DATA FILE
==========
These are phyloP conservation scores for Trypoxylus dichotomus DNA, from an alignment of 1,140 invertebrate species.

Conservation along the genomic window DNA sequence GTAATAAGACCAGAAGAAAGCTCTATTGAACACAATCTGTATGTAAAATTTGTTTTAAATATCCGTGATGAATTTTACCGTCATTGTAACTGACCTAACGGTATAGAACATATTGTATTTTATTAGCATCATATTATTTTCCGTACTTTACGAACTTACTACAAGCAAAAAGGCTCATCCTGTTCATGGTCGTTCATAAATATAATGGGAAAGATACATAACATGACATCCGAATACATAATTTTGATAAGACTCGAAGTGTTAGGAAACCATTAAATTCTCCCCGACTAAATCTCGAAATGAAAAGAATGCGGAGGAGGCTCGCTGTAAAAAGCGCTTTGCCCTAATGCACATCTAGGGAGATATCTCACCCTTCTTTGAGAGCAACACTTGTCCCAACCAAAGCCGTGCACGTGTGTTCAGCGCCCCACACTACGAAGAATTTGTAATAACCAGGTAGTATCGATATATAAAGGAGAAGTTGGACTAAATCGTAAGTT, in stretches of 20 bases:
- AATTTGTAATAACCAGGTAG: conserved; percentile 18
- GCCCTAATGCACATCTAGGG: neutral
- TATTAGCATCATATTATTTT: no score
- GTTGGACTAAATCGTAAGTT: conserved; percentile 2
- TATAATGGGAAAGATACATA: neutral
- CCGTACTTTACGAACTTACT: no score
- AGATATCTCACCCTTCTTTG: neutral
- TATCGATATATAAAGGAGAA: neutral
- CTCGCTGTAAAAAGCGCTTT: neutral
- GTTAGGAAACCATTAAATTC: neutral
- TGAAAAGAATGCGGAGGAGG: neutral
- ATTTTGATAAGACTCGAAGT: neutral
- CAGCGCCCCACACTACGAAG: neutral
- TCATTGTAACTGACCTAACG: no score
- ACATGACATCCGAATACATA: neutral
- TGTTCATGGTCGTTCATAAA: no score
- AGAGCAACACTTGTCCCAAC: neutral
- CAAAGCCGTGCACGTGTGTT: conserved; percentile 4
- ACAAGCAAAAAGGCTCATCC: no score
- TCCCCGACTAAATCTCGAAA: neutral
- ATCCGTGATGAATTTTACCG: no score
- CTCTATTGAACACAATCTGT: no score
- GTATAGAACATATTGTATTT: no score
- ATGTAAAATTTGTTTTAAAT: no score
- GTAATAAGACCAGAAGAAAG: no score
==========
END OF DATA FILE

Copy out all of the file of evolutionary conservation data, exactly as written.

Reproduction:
These are phyloP conservation scores for Trypoxylus dichotomus DNA, from an alignment of 1,140 invertebrate species.

Conservation along the genomic window DNA sequence GTAATAAGACCAGAAGAAAGCTCTATTGAACACAATCTGTATGTAAAATTTGTTTTAAATATCCGTGATGAATTTTACCGTCATTGTAACTGACCTAACGGTATAGAACATATTGTATTTTATTAGCATCATATTATTTTCCGTACTTTACGAACTTACTACAAGCAAAAAGGCTCATCCTGTTCATGGTCGTTCATAAATATAATGGGAAAGATACATAACATGACATCCGAATACATAATTTTGATAAGACTCGAAGTGTTAGGAAACCATTAAATTCTCCCCGACTAAATCTCGAAATGAAAAGAATGCGGAGGAGGCTCGCTGTAAAAAGCGCTTTGCCCTAATGCACATCTAGGGAGATATCTCACCCTTCTTTGAGAGCAACACTTGTCCCAACCAAAGCCGTGCACGTGTGTTCAGCGCCCCACACTACGAAGAATTTGTAATAACCAGGTAGTATCGATATATAAAGGAGAAGTTGGACTAAATCGTAAGTT, in stretches of 20 bases:
- AATTTGTAATAACCAGGTAG: conserved; percentile 18
- GCCCTAATGCACATCTAGGG: neutral
- TATTAGCATCATATTATTTT: no score
- GTTGGACTAAATCGTAAGTT: conserved; percentile 2
- TATAATGGGAAAGATACATA: neutral
- CCGTACTTTACGAACTTACT: no score
- AGATATCTCACCCTTCTTTG: neutral
- TATCGATATATAAAGGAGAA: neutral
- CTCGCTGTAAAAAGCGCTTT: neutral
- GTTAGGAAACCATTAAATTC: neutral
- TGAAAAGAATGCGGAGGAGG: neutral
- ATTTTGATAAGACTCGAAGT: neutral
- CAGCGCCCCACACTACGAAG: neutral
- TCATTGTAACTGACCTAACG: no score
- ACATGACATCCGAATACATA: neutral
- TGTTCATGGTCGTTCATAAA: no score
- AGAGCAACACTTGTCCCAAC: neutral
- CAAAGCCGTGCACGTGTGTT: conserved; percentile 4
- ACAAGCAAAAAGGCTCATCC: no score
- TCCCCGACTAAATCTCGAAA: neutral
- ATCCGTGATGAATTTTACCG: no score
- CTCTATTGAACACAATCTGT: no score
- GTATAGAACATATTGTATTT: no score
- ATGTAAAATTTGTTTTAAAT: no score
- GTAATAAGACCAGAAGAAAG: no score